“The family is like the forest: If you are outside it is dense; if you are inside you see that each tree has its own position” My personal reading choices when it comes to non-fiction veer off in two rather opposing spectrums. On one swing of the pendulum you will find my deep appreciation for the fantastical and magical, which is anchored within the realm of wild possibility. On the opposite swing of the pendulum, my reading subject matter choice is anchored in stark, bleak reality relating to African identity and history, especially addressing colonisation and slavery. Most African and Black History remains untold, one-sided and/or incomplete and that’s why I appreciate authors like Yaa Gyasi, who take on the daunting task of bringing “our” stories (with their colourful, painful histories) to life through fresh, informative narratives.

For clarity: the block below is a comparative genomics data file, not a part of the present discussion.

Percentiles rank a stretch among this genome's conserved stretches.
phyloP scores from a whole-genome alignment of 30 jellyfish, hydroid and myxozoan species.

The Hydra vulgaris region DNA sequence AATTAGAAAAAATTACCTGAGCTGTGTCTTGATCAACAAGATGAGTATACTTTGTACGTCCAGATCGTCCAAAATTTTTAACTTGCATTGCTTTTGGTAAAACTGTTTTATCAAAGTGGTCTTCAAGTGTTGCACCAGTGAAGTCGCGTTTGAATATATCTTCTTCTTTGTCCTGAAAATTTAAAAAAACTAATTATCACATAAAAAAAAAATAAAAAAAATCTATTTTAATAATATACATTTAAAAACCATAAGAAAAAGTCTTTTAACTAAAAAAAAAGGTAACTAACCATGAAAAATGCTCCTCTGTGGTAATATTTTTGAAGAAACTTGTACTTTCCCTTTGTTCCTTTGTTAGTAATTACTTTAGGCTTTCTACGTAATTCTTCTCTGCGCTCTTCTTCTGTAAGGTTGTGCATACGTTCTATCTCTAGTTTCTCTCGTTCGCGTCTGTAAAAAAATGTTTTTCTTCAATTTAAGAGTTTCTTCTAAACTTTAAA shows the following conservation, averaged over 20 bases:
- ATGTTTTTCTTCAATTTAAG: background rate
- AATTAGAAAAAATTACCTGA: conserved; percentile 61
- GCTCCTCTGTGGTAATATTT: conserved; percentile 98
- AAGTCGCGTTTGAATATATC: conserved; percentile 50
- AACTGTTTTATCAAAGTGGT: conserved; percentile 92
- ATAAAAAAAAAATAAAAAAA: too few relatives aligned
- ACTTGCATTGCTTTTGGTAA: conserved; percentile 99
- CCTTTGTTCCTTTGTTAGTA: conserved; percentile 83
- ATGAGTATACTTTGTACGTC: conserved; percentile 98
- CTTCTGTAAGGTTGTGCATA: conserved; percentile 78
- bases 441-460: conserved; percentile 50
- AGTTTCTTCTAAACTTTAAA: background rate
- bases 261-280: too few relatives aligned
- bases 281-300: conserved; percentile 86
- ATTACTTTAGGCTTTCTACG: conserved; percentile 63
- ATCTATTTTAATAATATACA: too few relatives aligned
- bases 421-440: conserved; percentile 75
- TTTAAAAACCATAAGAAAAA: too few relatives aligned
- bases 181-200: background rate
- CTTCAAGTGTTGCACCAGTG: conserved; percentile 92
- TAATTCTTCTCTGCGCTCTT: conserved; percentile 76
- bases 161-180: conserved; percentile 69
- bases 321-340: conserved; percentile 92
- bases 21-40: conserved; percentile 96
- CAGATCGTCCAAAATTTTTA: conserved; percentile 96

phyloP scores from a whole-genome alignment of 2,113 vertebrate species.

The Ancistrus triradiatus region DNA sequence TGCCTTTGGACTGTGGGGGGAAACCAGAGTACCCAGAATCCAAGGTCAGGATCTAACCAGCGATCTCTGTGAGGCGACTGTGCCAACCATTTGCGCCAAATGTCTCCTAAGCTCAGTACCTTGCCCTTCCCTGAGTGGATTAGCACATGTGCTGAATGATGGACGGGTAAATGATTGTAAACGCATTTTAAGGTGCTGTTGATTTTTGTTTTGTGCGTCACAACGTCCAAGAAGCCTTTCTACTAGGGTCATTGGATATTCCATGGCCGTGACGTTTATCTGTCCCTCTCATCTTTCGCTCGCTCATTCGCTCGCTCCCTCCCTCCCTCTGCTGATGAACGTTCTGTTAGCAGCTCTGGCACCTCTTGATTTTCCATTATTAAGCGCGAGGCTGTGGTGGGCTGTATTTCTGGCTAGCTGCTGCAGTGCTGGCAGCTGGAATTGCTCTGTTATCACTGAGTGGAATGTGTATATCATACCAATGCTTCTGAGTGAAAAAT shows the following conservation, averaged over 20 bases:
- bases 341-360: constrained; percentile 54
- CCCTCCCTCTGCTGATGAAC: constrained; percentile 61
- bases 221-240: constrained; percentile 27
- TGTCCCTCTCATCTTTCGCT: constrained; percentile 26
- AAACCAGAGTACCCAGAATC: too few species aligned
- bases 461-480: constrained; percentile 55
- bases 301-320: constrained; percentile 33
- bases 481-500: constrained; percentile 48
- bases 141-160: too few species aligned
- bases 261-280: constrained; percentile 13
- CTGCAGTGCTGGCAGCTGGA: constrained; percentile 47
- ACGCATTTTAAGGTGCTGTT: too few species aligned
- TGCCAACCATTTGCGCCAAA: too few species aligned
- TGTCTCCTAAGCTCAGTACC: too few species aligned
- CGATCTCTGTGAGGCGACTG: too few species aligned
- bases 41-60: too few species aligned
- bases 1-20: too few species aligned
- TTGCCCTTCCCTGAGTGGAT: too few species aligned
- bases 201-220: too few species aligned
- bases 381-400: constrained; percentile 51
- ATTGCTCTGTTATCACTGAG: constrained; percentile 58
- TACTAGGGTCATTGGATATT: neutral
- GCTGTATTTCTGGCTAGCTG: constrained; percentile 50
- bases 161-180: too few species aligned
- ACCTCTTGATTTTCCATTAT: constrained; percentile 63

“Any niggerwoman can become a black woman in secret. This is why we dark, cause in the night we disappear and become spirit. Skin gone and we become whatever we wish. We become who we be.” I first came upon this book about two years ago, whilst browsing second-hand bookstores with a friend. I must have been in a very good space back when I first read it because despite parts of the book standing out (read: scarring me) I remember it being quite explicit but not overtly traumatising. Fast-forward to present day when this book came up as my book club’s selection and I re-read it to refresh my memory. I was unprepared for the strong feelings of anger, hurt and disappointment that welled up inside of me for a book I was reading again. Let’s just say that this book definitely won’t leave you with the warm and fuzzies.